By: Sophie Johnson
It’s terrifying when Auntie Flo walks in the room; her hair’s too curly and her eyelids are too blue. Harold could see her making her rounds before she found a way to corner him and smear a kiss on his cheek. “How ya doin’ my Harry?” she croaked.
“Uh good. Thanks.”
Everyone knows that the kids’ table at Passover talks about the important stuff: the TV shows, the best restaurants, the celebrity spottings. The kids’ table sneaks the matzo bread before the prayers are said and giggles at the mispronounced Hebrew. Harold sat at the adult table, peeling his hangnails back under the table. He fixed his crooked silverware and straightened the fold in his napkin. Why do people talk so loudly? Why do people laugh so loudly? He tried to swallow, but his mouth was dry. Glass after glass of Manischewitz was downed by hands with painted nails and silver watches. Working hands, social hands. Harold only opened his mouth for the occasional “Amen.”
Cousin Ben sat to his left. He wanted to like Ben, wanted to talk to him in fact, but he couldn’t really. See, Ben is a psychologist and Harold never wanted to risk being put under his microscope. He wanted to keep his diagnosis under the table with his hangnails. Harold had almost succeeded in avoiding conversation entirely this Passover, until Cousin Ben foiled his plans during the matzo ball soup round. Ben nudged him with his left elbow, making Harold’s spoonful of soup dribble on his jeans. He tried not to be bothered by it as Ben began trying to crack Harold’s shell.
“You ever think about getting a job again?” Ben offered. People loved asking Harold that question. It was logical yet personal.
“Nah, not really. Don’t really need it, you know?” Harold replied. Ben kept his foot on the gas.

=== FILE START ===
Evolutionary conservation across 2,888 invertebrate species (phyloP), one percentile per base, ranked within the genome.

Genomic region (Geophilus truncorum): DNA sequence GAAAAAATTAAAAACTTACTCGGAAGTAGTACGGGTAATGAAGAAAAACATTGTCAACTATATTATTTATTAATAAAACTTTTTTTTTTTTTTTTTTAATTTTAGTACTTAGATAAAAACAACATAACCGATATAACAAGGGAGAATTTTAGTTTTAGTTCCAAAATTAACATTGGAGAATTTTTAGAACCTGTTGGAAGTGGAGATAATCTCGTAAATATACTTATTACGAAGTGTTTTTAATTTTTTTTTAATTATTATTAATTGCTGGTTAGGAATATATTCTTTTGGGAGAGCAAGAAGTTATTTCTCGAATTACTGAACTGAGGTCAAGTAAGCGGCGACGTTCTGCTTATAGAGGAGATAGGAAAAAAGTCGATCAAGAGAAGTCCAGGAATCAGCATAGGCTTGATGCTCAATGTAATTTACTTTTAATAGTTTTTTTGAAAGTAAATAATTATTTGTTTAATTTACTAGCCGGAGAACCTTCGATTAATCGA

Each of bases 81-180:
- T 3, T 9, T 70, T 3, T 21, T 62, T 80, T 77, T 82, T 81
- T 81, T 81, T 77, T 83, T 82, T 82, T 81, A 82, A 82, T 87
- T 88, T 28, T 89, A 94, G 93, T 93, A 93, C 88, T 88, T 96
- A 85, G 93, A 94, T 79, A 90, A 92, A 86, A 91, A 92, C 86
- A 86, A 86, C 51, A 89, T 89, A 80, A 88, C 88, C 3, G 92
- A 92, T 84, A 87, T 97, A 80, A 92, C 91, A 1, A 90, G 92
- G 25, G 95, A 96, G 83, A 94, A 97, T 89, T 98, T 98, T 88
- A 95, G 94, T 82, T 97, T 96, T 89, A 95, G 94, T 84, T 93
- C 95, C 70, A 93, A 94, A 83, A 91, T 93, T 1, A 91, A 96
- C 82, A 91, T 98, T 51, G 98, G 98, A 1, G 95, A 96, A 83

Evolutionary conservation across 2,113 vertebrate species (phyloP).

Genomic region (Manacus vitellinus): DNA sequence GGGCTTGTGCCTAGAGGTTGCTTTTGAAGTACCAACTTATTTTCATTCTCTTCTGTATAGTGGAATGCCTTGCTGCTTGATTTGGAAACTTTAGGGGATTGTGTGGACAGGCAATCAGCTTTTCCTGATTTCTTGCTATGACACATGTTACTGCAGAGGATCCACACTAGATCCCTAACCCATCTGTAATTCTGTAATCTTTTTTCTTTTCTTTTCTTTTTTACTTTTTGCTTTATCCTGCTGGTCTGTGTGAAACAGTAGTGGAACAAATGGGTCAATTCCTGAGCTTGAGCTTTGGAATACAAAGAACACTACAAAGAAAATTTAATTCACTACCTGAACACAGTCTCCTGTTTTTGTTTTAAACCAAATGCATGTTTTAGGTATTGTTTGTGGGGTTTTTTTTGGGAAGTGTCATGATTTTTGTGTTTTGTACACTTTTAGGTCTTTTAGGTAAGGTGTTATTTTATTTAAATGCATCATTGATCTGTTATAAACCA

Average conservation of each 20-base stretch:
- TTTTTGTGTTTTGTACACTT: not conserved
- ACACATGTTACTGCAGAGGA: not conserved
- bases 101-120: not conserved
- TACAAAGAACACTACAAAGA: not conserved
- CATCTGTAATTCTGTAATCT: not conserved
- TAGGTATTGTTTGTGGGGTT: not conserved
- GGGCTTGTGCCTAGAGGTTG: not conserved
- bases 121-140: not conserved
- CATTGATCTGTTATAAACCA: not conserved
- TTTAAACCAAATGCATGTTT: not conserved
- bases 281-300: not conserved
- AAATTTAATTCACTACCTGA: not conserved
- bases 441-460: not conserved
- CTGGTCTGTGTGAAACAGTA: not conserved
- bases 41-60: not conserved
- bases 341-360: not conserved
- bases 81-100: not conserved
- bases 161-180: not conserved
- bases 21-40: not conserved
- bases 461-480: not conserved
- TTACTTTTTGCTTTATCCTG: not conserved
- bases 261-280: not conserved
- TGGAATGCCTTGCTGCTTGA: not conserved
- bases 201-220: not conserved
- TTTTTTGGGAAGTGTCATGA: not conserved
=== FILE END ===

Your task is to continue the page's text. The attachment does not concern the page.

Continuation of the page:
“Well who ever lived a happy life based off needs, my man? You gotta do things that you want. Things that speak to you.” He paused. “Have you ever considered being an usher for East Meadow Theatre down the road?” Harold kept blowing steam off his hot matzo ball, sufficiently uncomfortable. Ben continued. “What about Uber driving? Uber’s definitely a growing company. Besides, you’d meet a bunch of new people. Think about it.”
At that point, Harold had finished his soup and his hands found their way back under the table, instinctively picking at his hangnails. Only, his hands came to a stop when Ben had mentioned driving for Uber. He wanted to hate the idea almost as much as he wanted to like Ben, but he knew neither case stood true. The night tumbled along and Harold finally found himself basking in the silence of his predictable Volkswagen. He pushed his glasses up on his big nose and scratched his bald head. And on the way home? He thought.
One week after Passover, Harold jumped when his iPhone dinged, a black circle popping up on his screen. New notification from Uber: Ride requested nearby. Press to accept. The whole “press to accept” concept didn’t resonate as concretely as it should have, as Harold found himself press the button because of the mere “I-see-a-button-so-of-course-I’m-going-to-push-it” phenomenon. Taking a second to actually understand what he had just agreed to do, Harold cleared his throat and put the key in the ignition.